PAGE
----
Melissa Etheridge has become, she says with a laugh, the "other gay singer." Not quite as famous as her friend and occasional duet partner,

k.d. lang, mind you, but famous enough so that the press can't help asking her about it.

"That's really all that's changed in my life," Etheridge says over the phone from a hotel room in Los Angeles. "I guess I'm more open in public now, but I've always played women's festivals and I was discovered in a women's bar, so it's never really been a big secret. I never said I was anything other than that."

With lang standing beside her, Etheridge announced she was a lesbian during the Clinton inaugural festivities, though she hadn't planned it that way. "It was not premeditated at all," says the 32-year-old rocker, who will perform at Merriweather Post Pavilion Friday night. "I had known that I was going to come out -- sometime, somewhere. I thought it was going to be a nice quiet interview in some magazine. But I was at the gay-lesbian ball, the Triangle Ball, the most fun ball of all ... and k.d. got up and said, 'Coming out was the best thing I ever did.' And then she introduced me and I said, 'I'm glad to say I've been a lesbian all my life.' I thought everyone there knew that I was and that it was no big deal. But a huge roar went up and I thought, gee, I guess I came out."

Life is simpler and more enjoyable now, she says. For one thing, her relations with the press aren't nearly so frustrating. "I remember an interview and this guy asked me about a lot of my audience being lesbians and I said, 'Yeah, right.' He was expecting more and made it seem like I was denying it, which I never did. Other writers would ask me questions and I'd talk about relationships with lovers and they would write 'boyfriend.' And everyone I knew would say, 'Hold on, what's she saying?' "

There were other reasons, however, that motivated Etheridge to speak out, reasons that had nothing to do with her career. "There's been a lot going on in the gay movement and I wanted to contribute more to it," she explains. In addition to attending and supporting gay conferences around the country -- "the Christian right has been hunting us down; it's an an all-out assault" -- she's been active in campaigns promoting abortion rights, AIDS awareness and the environment. "And then," she says with a sigh, "I have no time left" for anything else.

Except for music. In between opening for Sting and the Eagles this year, Etheridge has mapped out her own itinerary as a headliner, playing 2 1/2-hour concerts with a new band. And while she's never been one to emphasize her sexual or political preferences in concert, unless she was performing for a specific cause, that hasn't prevented Etheridge from playfully celebrating her homosexuality on stage. Lately, for example, she's been singing the love song "Maggie May" raucously and rapturously.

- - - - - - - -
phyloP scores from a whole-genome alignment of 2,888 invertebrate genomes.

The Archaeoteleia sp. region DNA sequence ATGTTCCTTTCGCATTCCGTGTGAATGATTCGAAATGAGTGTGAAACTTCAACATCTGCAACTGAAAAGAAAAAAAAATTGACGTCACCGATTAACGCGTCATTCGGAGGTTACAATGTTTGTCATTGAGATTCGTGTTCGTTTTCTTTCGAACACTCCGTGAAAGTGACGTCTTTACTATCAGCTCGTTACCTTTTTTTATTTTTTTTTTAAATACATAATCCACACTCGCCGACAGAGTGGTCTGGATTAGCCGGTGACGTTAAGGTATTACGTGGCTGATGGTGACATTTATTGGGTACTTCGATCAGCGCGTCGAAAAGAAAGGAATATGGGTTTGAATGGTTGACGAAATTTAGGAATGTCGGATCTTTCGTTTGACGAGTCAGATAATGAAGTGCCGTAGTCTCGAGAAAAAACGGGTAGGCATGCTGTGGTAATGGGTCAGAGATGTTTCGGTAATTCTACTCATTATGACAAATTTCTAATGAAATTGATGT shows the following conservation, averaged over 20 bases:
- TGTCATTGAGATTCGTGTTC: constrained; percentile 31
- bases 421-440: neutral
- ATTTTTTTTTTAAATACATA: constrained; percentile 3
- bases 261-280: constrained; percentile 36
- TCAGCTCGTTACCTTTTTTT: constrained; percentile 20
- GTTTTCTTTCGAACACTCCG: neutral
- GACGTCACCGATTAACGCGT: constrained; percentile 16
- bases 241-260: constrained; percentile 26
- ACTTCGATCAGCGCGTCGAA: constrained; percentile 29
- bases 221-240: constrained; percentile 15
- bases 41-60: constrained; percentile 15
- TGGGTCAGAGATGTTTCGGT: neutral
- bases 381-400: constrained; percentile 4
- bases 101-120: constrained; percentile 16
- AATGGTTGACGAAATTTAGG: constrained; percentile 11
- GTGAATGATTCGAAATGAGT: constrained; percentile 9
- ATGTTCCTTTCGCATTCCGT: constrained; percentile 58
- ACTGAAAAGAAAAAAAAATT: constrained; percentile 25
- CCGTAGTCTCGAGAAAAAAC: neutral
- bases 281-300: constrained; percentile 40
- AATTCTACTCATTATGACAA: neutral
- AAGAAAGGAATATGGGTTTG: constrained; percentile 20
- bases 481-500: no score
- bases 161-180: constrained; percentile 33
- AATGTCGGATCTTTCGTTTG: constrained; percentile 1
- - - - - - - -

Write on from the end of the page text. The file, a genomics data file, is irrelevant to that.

"It's a great rock-and-roll song," she says. "When I play it the whole place goes nuts. It's a way of saying something with a wink and a nod, because when people come to my shows I'm there to entertain."

For the most part, though, Etheridge sticks with her own material. She began writing songs when she was just 10 years old, growing up in Leavenworth, Kan., convinced even then that if she could write she'd have a long career. Her latest (and fourth) album, "Yes I Am," contains some of her finest songwriting, along with a strong dose of her now familiar, raspy-voiced heartland rock.

"I'm learning more about myself as a writer," says Etheridge. "The inspiration is always there. I wrote pages and pages for 'Silent Legacy,' " the album's most provocative song, inspired by a story Etheridge heard about a man who kicked his 14-year-old-daughter out of the house for having sex. "My heart went out to her because this was a confused girl coming into her own sexuality and being punished. No one was talking to her. It really hit me hard about how our culture pretty much tells teenagers to just say no. We're not going to tell you anything about it."

Etheridge cut the album, which recently turned gold, with her longtime band members -- bassist Kevin McCormack and drummer Fritz Lewak, who have since joined Jackson Browne's tour -- plus several guest musicians and British producer Hugh Padgham.

Padgham, best known for his work with Police/Sting and Genesis/Phil Collins, didn't want to change her music, Etheridge says. "He just wanted to make it sound great. He was real good at getting the best performance from me. I think he figured out that I was at my best when I was a little bit frustrated, a bit edgy, and just wanted to sing."

Now that she's touring with a new band, consisting of bassist Mark Brown, drummer David Beyer and guitarist-keyboardist John Shanks, Etheridge says she couldn't be happier. "I really love the change and the new energy. It's very fresh and very raw."

Still, she concedes, her enthusiasm hasn't always been shared by others. "I feel like I never got invited to the MTV party. I've done very well without it, but I guess I've just never been the trend of the moment. I finally got a single {"Come to My Window"} being played a lot on the radio and a great video, but now it's like, 'She's been around for a while, she's not new, she's not alternative.' Well then, never mind."

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Richard Harrington's On the Beat column will return.